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|Speculator sell-downs fuel ag liquidation fears
By Agrimoney.com - Published 07/01/2013
Speculators cut their net long exposure to corn, soybeans and wheat derivatives to multi-month lows, fuelling fears that a huge sell-down by Calpers of commodities positions reflected a broader trend of fund liquidation.
Managed money, a proxy for speculators, ended 2012 with a net long position of less than 136,000 contracts in Chicago corn futures and options, the lowest since June, data from the Commodity Futures Trading Commission showed.
For Chicago wheat, speculators raised their net short position – meaning short bets, which profit when prices fall, outnumber long holdings, which gain when values rise - to 19,151, the biggest since May and a sharp contract with bullish stance earlier in the year.
In August, amid heightened fears over damage to the US corn harvest, and to Black Sea wheat crops, speculators held a net long position of more than 80,000 lots in Chicago wheat futures and options.
In soybeans, managed money ended the year with a net long position of a little under 102,000 contracts, the lowest since February.
Rabobank data showed that speculators held a net long of some 418,000 lots in agricultural commodities overall, down from an August high of 956,167 contracts.
The declines were seen as fuelling a drop in prices of the crops, all three of which recorded six-month lows on Friday.
"The drop in the prices of agriculturals is reflected in the market positioning of financial investors," Commerzbank said.
And they tallied with ideas of funds not only taking a more negative stance towards agricultural commodities, grains and oilseeds in particular, but reducing their exposure to the asset class too.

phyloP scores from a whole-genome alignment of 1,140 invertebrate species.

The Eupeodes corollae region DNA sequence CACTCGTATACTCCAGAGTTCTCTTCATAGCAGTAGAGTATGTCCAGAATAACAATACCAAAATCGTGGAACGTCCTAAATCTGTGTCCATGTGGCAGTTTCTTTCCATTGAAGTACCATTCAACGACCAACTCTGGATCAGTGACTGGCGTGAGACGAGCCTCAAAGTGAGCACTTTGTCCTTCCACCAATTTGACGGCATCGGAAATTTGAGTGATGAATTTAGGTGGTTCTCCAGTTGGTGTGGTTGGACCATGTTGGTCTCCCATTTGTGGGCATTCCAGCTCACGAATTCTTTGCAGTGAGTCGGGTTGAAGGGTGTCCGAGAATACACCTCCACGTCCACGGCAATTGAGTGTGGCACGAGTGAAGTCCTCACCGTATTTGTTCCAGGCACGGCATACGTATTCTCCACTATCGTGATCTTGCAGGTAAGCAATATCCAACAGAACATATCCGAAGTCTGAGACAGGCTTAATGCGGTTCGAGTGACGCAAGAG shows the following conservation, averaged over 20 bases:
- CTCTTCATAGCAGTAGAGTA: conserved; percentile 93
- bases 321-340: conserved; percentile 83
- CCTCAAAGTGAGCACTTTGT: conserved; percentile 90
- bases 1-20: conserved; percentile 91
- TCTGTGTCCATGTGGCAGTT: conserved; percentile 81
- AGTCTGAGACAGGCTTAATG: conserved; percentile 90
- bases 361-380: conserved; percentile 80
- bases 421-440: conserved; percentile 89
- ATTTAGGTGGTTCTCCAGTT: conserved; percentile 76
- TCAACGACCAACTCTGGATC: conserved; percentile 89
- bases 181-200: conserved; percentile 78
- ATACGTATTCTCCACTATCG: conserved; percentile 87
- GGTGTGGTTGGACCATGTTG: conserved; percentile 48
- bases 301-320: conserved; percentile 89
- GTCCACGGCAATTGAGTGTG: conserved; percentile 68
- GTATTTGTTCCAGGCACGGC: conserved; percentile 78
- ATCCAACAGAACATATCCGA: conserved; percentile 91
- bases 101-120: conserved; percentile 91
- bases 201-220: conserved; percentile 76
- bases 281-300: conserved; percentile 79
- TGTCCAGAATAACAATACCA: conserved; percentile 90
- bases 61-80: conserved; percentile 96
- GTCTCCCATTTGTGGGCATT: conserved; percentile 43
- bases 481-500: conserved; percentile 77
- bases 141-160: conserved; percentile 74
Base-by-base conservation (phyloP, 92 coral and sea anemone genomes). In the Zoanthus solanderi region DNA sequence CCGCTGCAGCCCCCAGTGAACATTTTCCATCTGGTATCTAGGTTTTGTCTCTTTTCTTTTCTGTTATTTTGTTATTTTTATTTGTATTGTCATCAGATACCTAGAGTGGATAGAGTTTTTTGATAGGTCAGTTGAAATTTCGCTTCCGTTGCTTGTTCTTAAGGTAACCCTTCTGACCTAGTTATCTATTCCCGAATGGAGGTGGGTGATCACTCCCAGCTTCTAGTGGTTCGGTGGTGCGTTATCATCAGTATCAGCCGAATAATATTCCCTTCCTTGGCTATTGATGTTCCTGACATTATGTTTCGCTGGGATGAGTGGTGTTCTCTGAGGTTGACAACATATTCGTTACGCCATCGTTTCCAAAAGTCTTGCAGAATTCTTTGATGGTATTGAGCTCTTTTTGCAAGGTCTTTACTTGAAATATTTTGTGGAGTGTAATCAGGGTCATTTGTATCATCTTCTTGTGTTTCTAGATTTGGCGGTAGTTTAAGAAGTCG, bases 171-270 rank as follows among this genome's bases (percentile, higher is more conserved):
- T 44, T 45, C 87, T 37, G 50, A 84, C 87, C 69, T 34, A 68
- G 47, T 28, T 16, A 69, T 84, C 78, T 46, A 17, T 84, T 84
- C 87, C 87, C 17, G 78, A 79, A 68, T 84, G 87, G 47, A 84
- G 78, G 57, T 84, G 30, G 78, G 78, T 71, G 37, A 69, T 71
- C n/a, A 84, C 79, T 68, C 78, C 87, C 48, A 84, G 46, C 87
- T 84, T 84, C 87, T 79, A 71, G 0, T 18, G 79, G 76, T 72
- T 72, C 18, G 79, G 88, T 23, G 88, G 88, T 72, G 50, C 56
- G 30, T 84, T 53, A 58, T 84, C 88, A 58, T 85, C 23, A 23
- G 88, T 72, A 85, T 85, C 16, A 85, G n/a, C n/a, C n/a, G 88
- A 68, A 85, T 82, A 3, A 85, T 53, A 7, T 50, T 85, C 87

In the first three trading sessions of 2013, funds have sold an estimated 9,000 Chicago wheat lots, 16,000 soybean lots and 23,000 corn contracts.
'Get me out'
"Funds continue to liquidate," Kim Rugel at Benson Quinn Commodities said, noting that "South American crops look to be getting bigger", signalling a replenishment of diminished world grain and soybean supplies.
The sentiment "remains 'get me out'", Ms Rugel said, flagging the decision by Calpers, the California pension giant, to cut its commodity holdings in October by 56% to \$1.6bn, preferring inflation-protected bonds.
Calpers made losses in line with the 8% a year that the GSCI index declined since the fund began ramping up its commodity investments in October 2007.
"This may be an extreme example of fund liquidation but shows the mindset of the investment community towards the commodity markets of late," Ms Rugel said.
"Declining open interest over the past three months confirms this mass exodus as well," with the number of open soybean futures falling below 545,000, from a record 833,271 lots in July 17.
Equities in favour?
Many investors are believed to be taking a more bullish view of shares, although bonds and cash positions are seen more likely than commodities to take the major hit from an equity-friendly stance.
"Equity analysts report that sidelined capital is anxious to buy breaks," Richard Feltes at crop broker RJ O'Brien said.
He noted "lots of chatter" about a "potential shift from debt to equities by asset allocators" last week after the US sorted its budget and avoided triggering the fiscal cliff of hefty tax rises and spending cuts.
The stance on fund positioning towards agricultural commodities is being clouded by the so-called "fund rebalancing" exercise, under which index funds adjust portfolio weightings back to those specified by the index they follow, implying selling top performing contracts, and buying laggards.
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